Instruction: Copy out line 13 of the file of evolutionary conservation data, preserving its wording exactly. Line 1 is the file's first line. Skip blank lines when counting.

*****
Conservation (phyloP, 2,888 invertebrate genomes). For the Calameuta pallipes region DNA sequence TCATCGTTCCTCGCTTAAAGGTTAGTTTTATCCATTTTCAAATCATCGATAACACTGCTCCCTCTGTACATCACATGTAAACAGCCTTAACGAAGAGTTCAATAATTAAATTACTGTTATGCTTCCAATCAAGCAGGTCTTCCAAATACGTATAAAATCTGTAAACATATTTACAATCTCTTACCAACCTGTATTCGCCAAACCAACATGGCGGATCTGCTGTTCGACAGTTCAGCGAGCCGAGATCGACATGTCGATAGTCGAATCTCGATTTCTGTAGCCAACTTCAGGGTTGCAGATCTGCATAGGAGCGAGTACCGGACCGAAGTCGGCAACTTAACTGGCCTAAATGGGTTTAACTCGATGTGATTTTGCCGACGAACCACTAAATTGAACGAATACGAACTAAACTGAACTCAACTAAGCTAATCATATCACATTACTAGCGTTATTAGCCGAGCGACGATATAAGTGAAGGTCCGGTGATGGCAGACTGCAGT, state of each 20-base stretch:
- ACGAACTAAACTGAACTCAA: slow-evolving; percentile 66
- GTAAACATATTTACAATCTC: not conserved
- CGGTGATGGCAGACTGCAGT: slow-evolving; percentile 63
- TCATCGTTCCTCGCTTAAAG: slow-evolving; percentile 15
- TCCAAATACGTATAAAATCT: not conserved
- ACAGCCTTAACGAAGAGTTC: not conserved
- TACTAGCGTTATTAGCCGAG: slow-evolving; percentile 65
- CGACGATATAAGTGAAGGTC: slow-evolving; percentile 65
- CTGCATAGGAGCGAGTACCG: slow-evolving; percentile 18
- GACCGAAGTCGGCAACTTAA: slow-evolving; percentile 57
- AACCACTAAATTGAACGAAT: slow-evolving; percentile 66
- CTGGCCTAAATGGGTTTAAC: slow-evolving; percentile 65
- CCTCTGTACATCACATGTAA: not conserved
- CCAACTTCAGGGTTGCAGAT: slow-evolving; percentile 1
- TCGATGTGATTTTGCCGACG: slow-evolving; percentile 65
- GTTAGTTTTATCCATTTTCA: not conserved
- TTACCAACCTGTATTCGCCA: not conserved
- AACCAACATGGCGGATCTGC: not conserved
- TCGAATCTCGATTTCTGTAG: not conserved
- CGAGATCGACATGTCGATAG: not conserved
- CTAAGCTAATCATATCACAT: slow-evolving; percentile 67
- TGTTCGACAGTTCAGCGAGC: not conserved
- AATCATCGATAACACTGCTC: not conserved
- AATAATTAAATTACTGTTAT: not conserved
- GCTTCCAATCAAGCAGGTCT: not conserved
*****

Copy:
- CTGGCCTAAATGGGTTTAAC: slow-evolving; percentile 65